Personal Steps Toward NetZero We Can Take Right Now

This post was also shared by USGBC-CA.

The climate crisis has become part of our reality as we experience extreme heat, flooding, fires, rising insurance and energy costs. We mourn over the human loss of entire countries reduced to rubble and may not even comprehend the carbon cost to rebuild them. It may feel discouraging to think, as a single person, that we can make a meaningful impact. I believe we can. Our choices create a ripple effect, small at first but larger as they influence the people and communities around us. We can start small, but we must start somewhere.

This post is an imagined diary of a homeowner committed to living lightly on the Earth. Not everyone will be able to take all the steps described, yet we all can take some of them.

01 WindUpClock
02 GreywaterSign

5:45 a.m. Smart thermostat turns the electric heat pump to 69 degrees Fahrenheit.

6 a.m. The wind-up alarm (or an I-Phone powered by a Solar Powered Charging Station) rings. Put on slippers and a sweater, grateful for under-floor insulation. Make drip coffee (with a compostable filter) using an Energy Star induction cooktop. Open drapes and watch sunrise through fruiting olive tree. Appreciate the UV film on the windows.

6:15 a.m. Hot (low-flow) shower provided by the electric tankless water heater powered by rooftop solar photovoltaic arrays; followed by washing the bedsheets in cold water, with the wastewater directed to the laundry to landscape irrigation, which was inexpensively re-piped to mulch pits watering trees in the yard.

6:30 a.m. Hang sheets on the clothesline (or use a heat-pump driven dryer) and check the tomatoes irrigated by the drip system from rain barrels at downspouts that captured last week’s rain. Sand-set brick (pervious) paths and driveway are still cool underfoot, bordered by lush, bee-loving, drought-resistant gardens.

8 a.m. Smart thermostat turns the electric heat pump off. Add coffee grounds, food scraps from last night’s dinner and today’s packed lunch into an on-counter compost bin. Water the potted plants and dampen the outside compost bin.

04 Biking
05 Bluebeam

9 a.m. – 5 p.m. At work, use light-filtering blinds to control sunlight and daylight sensors to turn off the LED lights when unneeded.  Use Zoom, Teams, Webex, or other meeting formats to reduce site meeting travel time and pollution.

Use paper with 85% recycled content. Use Bluebeam, Adobe PDF and other tools to edit documents digitally instead of printing. Tally and record the number of paper-printed documents.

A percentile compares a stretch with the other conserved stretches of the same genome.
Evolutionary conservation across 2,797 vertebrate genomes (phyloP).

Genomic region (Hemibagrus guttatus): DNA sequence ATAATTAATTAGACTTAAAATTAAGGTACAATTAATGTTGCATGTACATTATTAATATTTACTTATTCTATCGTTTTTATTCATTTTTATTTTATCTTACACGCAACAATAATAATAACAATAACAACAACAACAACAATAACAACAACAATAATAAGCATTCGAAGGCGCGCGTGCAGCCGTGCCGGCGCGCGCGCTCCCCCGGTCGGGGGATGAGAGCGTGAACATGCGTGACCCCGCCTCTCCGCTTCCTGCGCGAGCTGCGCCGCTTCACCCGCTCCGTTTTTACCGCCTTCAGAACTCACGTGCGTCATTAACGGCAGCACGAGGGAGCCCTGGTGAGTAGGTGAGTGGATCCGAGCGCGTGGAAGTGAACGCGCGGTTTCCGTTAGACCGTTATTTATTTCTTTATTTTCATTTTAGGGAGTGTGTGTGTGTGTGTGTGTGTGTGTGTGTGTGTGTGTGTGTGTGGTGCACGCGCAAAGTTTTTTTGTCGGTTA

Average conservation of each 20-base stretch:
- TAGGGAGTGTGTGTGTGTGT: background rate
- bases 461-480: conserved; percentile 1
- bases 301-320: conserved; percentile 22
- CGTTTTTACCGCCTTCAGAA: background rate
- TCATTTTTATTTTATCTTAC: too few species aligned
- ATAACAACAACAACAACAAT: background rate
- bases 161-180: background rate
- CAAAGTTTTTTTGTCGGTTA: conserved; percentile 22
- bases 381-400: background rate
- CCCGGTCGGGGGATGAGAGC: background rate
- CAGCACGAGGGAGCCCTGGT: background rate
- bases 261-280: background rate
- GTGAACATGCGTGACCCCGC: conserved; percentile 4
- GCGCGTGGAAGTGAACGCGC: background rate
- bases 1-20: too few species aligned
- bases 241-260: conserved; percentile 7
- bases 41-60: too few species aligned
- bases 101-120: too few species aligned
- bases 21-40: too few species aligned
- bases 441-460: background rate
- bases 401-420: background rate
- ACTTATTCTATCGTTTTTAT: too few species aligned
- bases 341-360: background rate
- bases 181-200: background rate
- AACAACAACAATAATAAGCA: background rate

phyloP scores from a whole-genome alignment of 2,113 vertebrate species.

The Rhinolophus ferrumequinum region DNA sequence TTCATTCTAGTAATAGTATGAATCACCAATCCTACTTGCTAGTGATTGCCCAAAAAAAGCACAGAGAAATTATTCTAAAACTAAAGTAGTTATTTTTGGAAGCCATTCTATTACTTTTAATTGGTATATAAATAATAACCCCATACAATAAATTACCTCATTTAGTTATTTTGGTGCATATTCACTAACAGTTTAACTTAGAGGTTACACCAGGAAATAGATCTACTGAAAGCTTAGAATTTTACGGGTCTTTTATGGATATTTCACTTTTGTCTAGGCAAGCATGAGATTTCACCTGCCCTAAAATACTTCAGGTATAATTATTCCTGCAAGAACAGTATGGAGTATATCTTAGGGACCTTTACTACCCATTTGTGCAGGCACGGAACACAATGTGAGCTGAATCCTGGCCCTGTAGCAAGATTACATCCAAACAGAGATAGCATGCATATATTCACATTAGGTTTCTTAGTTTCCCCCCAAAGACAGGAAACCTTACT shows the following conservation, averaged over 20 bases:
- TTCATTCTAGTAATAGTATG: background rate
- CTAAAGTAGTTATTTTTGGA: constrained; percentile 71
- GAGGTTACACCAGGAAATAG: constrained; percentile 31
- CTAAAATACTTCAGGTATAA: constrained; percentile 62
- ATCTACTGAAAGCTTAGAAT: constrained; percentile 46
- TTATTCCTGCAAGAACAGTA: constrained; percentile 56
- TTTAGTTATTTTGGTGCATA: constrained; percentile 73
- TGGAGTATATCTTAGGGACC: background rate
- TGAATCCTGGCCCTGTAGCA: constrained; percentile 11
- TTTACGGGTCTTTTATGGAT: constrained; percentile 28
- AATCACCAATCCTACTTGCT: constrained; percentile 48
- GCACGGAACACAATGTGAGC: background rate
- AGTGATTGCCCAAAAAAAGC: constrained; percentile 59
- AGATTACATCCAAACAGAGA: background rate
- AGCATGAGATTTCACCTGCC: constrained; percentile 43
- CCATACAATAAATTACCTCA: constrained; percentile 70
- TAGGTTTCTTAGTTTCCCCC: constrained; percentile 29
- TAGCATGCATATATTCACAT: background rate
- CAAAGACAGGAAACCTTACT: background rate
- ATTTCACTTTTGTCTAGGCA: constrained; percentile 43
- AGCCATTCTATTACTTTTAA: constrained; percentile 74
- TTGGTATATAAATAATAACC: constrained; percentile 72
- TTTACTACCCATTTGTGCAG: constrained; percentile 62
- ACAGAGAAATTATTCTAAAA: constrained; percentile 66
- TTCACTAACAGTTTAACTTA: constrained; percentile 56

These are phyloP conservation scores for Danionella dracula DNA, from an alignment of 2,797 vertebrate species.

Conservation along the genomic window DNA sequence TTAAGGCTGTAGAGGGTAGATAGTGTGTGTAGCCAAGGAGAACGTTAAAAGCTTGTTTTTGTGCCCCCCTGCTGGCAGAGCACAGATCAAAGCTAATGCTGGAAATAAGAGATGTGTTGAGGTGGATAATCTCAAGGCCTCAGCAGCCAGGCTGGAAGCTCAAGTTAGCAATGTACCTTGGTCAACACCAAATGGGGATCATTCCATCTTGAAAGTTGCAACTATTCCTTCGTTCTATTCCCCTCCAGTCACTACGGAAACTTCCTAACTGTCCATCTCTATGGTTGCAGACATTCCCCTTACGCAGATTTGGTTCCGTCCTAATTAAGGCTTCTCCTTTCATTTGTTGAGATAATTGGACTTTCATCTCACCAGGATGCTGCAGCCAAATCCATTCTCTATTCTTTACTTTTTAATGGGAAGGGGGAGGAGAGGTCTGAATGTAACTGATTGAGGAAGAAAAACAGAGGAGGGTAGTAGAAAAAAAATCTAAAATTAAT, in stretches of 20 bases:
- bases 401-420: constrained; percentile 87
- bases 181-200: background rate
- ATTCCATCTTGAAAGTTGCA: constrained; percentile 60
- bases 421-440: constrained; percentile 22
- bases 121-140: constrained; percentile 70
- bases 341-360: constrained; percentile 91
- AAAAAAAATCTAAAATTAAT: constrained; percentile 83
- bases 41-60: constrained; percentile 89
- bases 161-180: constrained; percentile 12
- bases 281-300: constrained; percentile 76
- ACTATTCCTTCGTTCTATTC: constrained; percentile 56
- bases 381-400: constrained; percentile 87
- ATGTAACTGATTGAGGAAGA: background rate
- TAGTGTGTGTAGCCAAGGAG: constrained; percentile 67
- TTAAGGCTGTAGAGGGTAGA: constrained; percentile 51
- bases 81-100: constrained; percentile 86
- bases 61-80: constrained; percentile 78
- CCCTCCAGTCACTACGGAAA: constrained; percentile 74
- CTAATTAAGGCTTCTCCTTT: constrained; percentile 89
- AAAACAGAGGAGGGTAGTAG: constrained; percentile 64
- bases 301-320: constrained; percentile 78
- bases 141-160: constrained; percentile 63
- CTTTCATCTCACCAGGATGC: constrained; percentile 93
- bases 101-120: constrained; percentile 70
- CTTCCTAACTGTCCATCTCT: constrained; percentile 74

Recycle packaging. Take the stairs instead of the elevator. Use shredded documents as packing for samples to be shipped. Unplug devices at end of day. Close east-facing blinds. Place the office compost bin in bike pannier.

5 p.m. Bike home from work, stopping at the local market. Replenish stock of locally grown organic produce and low-chloride shampoo and detergent (powder based or strip based to reduce plastics).

5:30 p.m. Arrive home, open drapes and windows (including the highest window for chimney effect). Bring in and fold the sheets. Empty the compost bins into the yard frame and spade-turn it.

Take one final look at email, returning friends’ messages, signing an on-line petition for more protected bike lanes. Plug devices into chargers.

6 p.m. Enjoy a glass of organic wine on west-facing terrace shaded by apricot tree. Pick tomatoes for dinner. Refill bird bath.

06 SolarLandscape

7 p.m. Solar-charged landscape lights turn on. Potluck dinner with friends, using borrowed serving platters and ladles, cloth napkins and linens (no paper – no straws).

9 p.m. Run dishwasher (full), recycle wine bottle, junk mail, and plastic food containers. Consult home maintenance almanac and find reminder to replace filter on heat pump this weekend.

9:30 p.m. Brush teeth (turning off the running water), unplug all devices, including chargers plugged into a single surge protector to make it simple. Even the refrigerator and microwave can be unplugged overnight. Close drapes. Set wind-up alarm (or iPhone alarm). Sweet dreams.

Climate change is right now. We can take many of these steps toward NetZero right now. It is our responsibility to defend the Earth and its resources. The present requires a rethink right now if we (and our progeny) hope to remain safe and healthy in our longstanding homes and communities in the future.